On April 9, the Paycheck Fairness Act, legislation intended to close the pay gap between men and women, was defeated in the Senate due to a lack of Republican support. The bill would have made it illegal for employers to penalize employees for discussing their salaries and would have required the Equal Employment Opportunity Commission to collect pay information from employers.
Pay inequities and a lack of women in upper management remain enduring problems in the workplace. Absent government initiatives to mandate solutions, how can women themselves better advocate for higher pay, promotions, and plum assignments? Negotiation researchers advise women to avoid a backlash against asking for more by connecting their interests to those of the organization.
Why should the people you’re supposed to lead follow you?
If you believe that your charisma, your exalted office, or your vision is reason enough, you’re in trouble.
While these qualities may affect how others relate to you, the unvarnished truth is that other people will follow you when they judge it’s in their best interest to do so.
When the poet Walt Whitman wrote, “Surely, whoever speaks to me in the right voice, him or her shall I follow,” he conveyed the notion that persuasive communication is fundamental to effective leadership. Whitman’s words also underscore the importance of shaping leadership communications to meet individual concerns, interests, and styles.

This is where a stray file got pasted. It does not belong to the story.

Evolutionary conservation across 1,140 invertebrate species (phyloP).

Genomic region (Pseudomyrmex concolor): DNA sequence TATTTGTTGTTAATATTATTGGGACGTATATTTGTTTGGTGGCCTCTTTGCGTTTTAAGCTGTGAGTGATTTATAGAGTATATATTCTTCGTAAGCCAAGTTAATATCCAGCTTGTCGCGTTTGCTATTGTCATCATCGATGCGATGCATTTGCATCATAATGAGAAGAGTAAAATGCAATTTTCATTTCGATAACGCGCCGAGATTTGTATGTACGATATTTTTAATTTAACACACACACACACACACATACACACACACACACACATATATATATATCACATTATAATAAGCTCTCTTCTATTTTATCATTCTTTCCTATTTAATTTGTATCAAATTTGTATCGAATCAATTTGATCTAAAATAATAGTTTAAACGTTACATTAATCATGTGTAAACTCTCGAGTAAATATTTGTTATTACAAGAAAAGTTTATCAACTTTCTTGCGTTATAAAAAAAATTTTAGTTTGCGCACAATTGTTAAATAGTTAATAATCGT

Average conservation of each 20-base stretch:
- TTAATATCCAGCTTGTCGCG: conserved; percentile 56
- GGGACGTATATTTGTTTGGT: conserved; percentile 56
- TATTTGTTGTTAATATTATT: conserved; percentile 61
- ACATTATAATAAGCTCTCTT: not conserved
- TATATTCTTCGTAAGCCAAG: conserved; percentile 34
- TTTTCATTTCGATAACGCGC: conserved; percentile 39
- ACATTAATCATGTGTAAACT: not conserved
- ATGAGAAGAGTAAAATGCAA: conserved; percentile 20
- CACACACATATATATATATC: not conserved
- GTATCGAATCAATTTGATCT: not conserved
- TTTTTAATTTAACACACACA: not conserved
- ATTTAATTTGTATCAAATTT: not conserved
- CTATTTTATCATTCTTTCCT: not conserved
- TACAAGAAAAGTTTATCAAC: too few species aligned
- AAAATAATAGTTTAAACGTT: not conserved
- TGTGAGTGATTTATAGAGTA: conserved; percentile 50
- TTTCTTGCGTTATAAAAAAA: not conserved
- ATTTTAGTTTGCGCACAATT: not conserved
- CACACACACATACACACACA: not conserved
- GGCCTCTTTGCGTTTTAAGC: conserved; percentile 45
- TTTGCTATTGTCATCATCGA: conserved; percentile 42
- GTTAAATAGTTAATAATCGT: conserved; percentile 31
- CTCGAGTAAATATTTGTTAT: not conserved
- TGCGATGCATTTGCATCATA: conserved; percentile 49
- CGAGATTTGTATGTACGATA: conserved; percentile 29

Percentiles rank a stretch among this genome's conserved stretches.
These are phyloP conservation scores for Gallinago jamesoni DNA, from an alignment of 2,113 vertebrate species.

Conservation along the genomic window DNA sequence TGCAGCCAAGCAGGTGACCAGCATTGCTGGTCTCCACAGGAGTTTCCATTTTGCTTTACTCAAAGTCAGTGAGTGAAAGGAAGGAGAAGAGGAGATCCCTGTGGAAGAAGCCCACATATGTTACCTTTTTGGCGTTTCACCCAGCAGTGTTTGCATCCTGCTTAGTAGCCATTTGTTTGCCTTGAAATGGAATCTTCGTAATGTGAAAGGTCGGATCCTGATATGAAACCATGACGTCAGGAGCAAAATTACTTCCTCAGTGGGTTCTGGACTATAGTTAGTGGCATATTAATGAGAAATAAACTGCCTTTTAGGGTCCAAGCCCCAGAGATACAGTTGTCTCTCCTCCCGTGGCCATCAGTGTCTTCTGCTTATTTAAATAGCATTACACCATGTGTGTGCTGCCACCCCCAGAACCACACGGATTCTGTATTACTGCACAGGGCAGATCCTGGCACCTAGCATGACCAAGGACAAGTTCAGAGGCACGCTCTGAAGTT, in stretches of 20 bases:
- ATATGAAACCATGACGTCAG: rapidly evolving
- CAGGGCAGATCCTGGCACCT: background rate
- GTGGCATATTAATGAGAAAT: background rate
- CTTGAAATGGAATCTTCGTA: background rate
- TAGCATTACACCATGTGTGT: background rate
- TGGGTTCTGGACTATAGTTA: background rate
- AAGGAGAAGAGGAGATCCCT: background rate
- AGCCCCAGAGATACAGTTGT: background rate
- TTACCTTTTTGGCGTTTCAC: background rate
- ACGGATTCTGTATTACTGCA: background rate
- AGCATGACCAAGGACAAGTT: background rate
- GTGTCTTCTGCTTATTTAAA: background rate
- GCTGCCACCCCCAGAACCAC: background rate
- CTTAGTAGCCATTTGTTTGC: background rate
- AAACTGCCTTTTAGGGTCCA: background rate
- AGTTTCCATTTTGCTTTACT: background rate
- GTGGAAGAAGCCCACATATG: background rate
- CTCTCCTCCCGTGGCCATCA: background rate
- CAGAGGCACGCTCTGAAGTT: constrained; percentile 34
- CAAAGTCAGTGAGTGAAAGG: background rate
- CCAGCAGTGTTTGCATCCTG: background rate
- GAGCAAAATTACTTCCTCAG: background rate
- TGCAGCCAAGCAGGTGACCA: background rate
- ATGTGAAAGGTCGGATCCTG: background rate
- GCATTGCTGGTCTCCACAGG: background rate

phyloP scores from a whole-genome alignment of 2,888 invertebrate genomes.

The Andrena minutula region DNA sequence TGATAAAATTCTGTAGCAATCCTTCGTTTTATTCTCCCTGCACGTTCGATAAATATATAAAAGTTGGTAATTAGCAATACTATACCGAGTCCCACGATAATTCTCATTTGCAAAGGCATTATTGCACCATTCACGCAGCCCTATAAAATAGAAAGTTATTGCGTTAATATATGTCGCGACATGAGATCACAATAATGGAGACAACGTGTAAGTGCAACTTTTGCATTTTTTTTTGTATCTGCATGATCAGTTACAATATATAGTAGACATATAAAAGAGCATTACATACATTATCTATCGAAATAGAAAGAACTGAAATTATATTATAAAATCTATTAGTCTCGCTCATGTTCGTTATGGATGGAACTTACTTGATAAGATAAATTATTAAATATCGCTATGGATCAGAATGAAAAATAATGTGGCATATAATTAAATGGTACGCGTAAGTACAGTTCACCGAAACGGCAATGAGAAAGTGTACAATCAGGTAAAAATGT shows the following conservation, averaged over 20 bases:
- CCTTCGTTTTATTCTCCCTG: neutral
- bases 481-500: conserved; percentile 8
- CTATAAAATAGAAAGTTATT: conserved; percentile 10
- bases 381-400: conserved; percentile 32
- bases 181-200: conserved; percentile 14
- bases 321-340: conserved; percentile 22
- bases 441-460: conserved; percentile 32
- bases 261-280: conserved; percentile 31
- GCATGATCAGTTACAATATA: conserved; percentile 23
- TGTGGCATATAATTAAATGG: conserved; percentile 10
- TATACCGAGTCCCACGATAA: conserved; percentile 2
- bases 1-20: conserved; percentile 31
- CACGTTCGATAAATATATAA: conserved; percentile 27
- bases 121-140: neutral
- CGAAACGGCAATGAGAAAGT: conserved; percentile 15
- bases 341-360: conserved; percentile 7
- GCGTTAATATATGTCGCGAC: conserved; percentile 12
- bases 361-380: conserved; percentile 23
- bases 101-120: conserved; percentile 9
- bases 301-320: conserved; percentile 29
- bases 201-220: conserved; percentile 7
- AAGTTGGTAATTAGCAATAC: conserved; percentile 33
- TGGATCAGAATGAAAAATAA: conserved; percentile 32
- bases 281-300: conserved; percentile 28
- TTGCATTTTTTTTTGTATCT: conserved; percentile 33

When deciding how to communicate, recognize that the medium you choose reveals something about you and your relationship with the person you are trying to lead.
Relationships are as important to leadership as they are to negotiation.
A relationship is a perceived connection that can be psychological, economic, political, or personal; whatever its basis, wise leaders, like skilled negotiators, work to foster a strong connection because effective leadership depends on it. How you negotiate your relationships with your counterpart not only determines your success at the bargaining table but also your effectiveness as a leader.
Why should the people you’re supposed to lead follow you? If you believe that your charisma, your exalted office, or your vision is reason enough, you’re in trouble.